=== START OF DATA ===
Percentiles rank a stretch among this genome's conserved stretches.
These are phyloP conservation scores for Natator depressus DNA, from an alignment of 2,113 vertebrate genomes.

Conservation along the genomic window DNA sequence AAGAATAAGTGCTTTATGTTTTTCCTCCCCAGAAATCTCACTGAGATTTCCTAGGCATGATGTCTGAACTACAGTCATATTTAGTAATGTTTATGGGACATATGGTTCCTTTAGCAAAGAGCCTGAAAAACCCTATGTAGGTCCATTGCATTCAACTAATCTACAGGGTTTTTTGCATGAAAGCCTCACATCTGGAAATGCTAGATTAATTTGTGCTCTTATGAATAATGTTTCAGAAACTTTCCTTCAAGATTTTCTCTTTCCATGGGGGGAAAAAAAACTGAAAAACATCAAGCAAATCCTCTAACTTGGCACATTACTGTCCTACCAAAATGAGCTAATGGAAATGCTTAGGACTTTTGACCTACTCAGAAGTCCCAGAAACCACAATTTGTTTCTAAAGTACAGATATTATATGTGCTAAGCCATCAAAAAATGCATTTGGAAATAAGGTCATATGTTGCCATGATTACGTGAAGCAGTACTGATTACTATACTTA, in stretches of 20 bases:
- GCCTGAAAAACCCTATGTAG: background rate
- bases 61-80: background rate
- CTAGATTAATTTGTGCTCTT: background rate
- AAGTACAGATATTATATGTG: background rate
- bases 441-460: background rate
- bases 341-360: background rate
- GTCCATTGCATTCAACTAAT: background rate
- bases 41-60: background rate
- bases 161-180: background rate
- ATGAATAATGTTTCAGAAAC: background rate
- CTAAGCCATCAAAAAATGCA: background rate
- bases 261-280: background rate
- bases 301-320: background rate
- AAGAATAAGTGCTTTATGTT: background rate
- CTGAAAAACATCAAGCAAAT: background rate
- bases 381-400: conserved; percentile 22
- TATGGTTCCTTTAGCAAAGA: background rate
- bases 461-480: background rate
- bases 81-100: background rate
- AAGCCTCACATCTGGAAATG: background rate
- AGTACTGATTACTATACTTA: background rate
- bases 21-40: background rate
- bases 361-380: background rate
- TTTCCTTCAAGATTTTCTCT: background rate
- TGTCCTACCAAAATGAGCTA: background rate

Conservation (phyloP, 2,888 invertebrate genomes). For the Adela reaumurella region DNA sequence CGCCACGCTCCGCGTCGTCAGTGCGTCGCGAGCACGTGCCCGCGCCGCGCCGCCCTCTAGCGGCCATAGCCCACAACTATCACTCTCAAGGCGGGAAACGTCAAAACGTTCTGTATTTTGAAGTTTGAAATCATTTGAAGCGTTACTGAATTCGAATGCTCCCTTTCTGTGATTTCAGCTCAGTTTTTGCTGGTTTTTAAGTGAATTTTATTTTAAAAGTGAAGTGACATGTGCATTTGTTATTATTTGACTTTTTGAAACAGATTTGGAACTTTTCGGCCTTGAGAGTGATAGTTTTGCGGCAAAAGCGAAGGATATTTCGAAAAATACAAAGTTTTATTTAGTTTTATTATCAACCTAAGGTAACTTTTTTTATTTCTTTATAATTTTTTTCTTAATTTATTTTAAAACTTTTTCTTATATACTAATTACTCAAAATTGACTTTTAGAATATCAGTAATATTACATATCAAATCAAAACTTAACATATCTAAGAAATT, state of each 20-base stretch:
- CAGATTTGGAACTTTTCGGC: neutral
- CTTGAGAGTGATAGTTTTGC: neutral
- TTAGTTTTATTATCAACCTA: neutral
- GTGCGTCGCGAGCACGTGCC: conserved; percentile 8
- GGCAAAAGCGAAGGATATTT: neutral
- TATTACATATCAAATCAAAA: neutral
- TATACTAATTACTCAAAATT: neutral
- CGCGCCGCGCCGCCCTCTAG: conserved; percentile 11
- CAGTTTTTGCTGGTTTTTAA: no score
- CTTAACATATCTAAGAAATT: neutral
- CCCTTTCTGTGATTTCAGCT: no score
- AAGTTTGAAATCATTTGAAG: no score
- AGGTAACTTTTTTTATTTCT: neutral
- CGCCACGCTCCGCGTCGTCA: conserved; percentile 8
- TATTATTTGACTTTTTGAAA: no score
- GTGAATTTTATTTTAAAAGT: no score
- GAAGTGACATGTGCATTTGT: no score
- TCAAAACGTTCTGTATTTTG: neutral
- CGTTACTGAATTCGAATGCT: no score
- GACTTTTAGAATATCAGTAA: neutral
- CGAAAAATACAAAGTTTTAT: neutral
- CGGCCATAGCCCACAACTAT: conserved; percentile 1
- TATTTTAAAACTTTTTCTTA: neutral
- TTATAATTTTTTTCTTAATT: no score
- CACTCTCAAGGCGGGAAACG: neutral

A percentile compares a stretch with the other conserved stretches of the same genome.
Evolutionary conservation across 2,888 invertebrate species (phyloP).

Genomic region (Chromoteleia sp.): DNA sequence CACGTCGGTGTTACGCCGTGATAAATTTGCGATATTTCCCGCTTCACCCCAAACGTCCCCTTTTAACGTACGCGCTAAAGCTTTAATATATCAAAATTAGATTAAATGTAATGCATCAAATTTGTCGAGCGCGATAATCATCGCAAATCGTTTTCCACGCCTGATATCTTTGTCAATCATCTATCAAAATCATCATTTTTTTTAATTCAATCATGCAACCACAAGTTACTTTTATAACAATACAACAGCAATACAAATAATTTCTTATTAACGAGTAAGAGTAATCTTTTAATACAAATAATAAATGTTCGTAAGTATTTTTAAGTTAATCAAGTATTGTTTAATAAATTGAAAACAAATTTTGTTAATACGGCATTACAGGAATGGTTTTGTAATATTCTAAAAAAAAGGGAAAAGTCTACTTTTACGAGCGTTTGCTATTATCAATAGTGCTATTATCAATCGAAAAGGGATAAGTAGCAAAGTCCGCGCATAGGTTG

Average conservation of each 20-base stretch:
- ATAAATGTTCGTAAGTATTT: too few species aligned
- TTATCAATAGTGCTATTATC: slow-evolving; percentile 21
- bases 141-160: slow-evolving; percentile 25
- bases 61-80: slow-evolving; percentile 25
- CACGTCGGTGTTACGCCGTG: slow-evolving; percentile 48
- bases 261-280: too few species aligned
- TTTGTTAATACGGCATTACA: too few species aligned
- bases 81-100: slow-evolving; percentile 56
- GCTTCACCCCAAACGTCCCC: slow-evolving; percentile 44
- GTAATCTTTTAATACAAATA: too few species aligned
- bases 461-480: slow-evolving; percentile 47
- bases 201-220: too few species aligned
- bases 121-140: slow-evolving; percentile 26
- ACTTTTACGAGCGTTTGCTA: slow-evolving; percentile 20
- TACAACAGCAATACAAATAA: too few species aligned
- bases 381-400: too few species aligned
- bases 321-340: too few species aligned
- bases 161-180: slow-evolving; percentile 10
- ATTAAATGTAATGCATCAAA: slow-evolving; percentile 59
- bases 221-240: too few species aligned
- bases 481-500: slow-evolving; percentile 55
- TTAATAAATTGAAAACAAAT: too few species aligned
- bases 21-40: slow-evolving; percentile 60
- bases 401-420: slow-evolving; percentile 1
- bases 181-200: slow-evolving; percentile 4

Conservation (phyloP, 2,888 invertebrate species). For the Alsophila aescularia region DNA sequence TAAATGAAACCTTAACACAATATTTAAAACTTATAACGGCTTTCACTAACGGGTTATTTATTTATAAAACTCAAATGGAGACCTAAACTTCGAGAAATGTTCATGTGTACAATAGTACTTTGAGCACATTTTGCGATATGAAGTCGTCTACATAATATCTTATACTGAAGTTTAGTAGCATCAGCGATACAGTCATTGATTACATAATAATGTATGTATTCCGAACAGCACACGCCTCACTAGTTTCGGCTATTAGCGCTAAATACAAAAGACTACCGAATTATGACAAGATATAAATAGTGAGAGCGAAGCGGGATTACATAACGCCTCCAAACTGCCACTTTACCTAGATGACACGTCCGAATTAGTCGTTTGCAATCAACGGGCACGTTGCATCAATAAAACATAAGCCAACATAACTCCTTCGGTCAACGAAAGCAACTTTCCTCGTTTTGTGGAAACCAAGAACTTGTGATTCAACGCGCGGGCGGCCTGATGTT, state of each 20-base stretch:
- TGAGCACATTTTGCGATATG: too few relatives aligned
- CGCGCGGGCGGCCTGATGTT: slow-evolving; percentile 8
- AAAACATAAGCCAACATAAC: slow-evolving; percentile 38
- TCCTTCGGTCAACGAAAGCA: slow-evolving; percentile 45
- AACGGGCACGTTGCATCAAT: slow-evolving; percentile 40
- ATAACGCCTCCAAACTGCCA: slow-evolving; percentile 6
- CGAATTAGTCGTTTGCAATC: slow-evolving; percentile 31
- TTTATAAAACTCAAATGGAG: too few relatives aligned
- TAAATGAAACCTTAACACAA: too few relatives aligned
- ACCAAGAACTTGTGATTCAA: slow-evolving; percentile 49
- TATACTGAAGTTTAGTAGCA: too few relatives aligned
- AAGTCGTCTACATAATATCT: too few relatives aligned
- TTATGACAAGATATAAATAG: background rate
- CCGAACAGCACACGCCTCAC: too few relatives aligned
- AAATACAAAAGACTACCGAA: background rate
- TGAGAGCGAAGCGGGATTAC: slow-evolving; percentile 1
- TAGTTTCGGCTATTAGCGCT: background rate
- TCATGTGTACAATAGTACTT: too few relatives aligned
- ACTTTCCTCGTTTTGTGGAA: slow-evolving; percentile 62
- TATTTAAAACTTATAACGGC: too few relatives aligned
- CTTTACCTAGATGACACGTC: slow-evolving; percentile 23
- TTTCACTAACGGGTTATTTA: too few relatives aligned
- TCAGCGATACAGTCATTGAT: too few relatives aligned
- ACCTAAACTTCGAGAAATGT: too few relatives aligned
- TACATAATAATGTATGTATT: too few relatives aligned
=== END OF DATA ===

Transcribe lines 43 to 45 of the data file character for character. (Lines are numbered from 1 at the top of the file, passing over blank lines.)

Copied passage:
- CGCCACGCTCCGCGTCGTCA: conserved; percentile 8
- TATTATTTGACTTTTTGAAA: no score
- GTGAATTTTATTTTAAAAGT: no score